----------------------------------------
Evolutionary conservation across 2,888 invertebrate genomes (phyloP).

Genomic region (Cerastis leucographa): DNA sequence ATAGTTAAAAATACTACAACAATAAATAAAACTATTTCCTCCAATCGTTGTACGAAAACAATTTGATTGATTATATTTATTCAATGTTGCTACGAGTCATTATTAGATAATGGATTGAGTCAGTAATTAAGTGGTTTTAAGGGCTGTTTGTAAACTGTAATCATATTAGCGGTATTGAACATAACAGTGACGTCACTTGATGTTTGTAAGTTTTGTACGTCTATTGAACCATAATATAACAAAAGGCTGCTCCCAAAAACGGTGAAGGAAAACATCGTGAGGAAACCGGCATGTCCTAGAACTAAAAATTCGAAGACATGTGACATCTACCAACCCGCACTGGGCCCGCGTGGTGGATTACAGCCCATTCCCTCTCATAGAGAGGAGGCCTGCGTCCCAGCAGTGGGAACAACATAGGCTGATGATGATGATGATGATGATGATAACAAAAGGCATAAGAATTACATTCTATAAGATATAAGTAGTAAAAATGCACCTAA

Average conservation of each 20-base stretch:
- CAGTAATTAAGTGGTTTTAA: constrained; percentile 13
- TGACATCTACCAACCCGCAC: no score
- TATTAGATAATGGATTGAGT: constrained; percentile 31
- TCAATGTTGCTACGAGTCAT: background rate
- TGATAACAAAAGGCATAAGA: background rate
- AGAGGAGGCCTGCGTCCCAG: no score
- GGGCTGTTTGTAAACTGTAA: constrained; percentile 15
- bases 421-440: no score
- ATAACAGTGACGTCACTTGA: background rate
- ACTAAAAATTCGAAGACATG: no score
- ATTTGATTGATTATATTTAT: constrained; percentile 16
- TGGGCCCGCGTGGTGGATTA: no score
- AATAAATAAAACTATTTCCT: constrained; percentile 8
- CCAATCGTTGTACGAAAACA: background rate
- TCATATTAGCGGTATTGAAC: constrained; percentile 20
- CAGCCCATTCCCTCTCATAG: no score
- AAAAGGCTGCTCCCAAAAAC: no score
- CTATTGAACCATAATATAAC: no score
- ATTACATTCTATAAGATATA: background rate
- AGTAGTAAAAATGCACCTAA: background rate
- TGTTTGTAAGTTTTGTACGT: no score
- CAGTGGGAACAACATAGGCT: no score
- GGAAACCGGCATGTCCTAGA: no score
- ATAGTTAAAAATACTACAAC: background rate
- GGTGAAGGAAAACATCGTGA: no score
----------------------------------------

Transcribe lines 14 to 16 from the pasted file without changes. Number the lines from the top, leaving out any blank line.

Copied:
- ATTTGATTGATTATATTTAT: constrained; percentile 16
- TGGGCCCGCGTGGTGGATTA: no score
- AATAAATAAAACTATTTCCT: constrained; percentile 8